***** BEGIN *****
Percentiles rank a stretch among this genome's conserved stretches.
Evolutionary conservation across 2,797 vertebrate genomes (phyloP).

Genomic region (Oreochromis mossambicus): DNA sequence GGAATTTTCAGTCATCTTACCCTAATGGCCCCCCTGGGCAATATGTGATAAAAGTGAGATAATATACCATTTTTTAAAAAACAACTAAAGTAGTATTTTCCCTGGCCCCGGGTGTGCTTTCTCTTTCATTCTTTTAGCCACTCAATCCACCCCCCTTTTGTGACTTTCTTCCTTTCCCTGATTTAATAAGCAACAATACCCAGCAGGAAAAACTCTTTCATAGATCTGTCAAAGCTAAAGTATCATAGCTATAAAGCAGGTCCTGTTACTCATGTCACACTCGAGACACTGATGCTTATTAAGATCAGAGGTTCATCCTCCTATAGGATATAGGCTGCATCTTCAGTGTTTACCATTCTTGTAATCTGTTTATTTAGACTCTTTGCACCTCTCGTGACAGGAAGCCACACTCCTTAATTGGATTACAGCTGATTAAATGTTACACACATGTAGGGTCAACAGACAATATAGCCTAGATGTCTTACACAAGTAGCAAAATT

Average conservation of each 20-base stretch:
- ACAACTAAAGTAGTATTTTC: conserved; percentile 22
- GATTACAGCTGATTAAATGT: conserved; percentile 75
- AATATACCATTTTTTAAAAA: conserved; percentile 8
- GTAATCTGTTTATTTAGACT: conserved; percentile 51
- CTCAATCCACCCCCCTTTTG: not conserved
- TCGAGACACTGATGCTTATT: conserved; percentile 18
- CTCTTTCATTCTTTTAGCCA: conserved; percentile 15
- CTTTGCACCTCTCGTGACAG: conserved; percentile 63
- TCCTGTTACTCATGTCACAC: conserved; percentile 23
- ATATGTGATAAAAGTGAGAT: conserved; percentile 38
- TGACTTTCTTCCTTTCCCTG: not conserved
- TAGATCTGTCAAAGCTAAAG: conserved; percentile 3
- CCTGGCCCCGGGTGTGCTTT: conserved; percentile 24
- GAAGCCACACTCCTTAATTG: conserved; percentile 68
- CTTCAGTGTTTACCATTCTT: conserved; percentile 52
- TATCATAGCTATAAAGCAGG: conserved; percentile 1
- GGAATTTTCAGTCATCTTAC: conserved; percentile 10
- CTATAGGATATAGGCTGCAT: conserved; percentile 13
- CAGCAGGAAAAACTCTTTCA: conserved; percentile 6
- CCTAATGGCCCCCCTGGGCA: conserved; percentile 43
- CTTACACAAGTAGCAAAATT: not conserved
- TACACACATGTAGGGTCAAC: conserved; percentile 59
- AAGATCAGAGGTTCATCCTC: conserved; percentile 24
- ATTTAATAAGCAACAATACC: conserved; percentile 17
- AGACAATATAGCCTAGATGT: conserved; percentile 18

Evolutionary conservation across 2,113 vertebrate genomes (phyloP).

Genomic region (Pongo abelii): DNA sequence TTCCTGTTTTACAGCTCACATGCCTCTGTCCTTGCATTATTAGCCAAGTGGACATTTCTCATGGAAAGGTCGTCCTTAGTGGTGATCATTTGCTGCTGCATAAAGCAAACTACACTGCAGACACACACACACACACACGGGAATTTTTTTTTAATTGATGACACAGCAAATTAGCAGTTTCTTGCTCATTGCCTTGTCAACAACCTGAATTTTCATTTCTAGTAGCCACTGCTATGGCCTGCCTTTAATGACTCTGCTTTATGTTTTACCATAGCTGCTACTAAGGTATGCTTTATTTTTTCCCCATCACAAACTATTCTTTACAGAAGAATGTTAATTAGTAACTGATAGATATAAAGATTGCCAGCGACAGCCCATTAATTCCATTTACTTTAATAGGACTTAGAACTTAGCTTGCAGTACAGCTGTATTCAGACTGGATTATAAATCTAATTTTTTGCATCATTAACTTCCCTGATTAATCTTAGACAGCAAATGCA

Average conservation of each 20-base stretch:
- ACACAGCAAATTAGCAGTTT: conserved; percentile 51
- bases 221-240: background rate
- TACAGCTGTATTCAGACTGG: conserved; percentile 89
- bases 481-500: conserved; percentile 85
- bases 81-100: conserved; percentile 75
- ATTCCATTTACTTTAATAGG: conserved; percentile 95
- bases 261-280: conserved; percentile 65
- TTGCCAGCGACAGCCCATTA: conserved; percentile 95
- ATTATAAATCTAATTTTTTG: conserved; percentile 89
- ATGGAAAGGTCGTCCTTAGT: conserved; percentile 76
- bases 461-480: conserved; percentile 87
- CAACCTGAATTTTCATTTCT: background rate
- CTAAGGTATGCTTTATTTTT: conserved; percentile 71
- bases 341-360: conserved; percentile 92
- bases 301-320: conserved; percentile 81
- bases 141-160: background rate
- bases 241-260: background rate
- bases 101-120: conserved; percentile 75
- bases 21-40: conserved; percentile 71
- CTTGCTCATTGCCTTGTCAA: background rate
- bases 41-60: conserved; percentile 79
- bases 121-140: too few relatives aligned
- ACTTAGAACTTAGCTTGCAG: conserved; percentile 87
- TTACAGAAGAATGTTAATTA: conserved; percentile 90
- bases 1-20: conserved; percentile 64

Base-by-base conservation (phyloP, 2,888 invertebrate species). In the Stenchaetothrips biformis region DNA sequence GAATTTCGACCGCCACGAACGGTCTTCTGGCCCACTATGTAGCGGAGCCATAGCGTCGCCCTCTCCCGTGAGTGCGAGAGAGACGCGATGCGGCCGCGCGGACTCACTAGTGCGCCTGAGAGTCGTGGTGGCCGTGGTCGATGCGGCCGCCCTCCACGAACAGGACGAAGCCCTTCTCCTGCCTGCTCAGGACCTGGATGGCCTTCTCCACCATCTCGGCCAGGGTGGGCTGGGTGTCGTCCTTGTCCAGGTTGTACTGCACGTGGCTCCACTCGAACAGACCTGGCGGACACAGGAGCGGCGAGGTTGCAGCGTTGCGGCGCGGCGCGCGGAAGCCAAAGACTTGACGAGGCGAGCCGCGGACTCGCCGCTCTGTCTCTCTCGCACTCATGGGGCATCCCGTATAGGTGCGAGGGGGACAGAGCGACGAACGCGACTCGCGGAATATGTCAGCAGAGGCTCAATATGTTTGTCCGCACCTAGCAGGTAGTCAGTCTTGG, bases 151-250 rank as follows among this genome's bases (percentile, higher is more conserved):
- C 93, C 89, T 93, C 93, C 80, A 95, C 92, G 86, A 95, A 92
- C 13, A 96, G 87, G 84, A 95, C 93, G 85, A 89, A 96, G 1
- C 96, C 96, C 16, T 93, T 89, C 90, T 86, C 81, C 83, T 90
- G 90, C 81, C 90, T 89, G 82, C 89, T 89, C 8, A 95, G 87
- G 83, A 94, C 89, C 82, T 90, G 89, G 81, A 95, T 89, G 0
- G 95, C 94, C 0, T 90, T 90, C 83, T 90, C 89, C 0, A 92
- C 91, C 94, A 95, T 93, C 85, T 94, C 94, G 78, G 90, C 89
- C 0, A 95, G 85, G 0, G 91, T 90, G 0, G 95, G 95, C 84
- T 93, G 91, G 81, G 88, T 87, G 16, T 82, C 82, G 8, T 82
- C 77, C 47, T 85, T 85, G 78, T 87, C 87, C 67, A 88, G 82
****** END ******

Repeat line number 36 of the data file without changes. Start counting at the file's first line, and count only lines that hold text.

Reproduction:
- bases 481-500: conserved; percentile 85